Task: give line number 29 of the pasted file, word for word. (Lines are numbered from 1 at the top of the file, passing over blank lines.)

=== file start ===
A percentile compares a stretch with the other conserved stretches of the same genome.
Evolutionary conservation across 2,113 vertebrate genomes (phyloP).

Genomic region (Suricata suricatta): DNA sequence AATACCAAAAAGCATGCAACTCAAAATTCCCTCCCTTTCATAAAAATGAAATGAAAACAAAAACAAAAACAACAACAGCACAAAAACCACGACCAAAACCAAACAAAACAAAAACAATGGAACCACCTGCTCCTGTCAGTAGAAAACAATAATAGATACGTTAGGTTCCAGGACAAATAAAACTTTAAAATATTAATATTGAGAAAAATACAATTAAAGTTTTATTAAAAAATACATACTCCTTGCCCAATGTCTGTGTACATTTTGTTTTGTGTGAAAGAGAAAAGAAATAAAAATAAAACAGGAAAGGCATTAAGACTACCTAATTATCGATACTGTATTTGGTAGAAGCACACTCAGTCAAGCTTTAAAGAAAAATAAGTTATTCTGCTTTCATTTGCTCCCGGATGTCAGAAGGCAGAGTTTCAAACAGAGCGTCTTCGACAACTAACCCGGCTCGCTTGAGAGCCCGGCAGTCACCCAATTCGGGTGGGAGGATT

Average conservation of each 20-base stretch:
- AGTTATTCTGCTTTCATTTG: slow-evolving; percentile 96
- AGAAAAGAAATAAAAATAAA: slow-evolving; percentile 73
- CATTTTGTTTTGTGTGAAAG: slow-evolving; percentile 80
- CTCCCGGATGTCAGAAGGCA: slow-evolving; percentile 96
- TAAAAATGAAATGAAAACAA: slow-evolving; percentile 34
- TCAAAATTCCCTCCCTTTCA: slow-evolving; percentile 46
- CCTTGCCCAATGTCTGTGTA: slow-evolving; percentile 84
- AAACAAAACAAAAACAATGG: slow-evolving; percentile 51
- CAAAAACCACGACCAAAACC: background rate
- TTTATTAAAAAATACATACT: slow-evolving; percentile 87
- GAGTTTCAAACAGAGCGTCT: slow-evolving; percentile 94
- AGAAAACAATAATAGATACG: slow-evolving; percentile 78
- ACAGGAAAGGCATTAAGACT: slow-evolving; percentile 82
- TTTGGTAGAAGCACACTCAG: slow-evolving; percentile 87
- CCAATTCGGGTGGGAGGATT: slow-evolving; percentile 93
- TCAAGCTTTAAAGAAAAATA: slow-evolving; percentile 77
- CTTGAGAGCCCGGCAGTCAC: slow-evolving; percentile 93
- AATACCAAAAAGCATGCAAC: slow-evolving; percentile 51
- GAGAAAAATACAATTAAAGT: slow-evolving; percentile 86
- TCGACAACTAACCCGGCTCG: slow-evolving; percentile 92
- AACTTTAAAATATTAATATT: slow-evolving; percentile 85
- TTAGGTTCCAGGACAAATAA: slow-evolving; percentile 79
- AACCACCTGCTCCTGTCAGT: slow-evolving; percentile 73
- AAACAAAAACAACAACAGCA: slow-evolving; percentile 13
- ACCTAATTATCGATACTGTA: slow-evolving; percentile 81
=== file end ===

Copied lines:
- ACCTAATTATCGATACTGTA: slow-evolving; percentile 81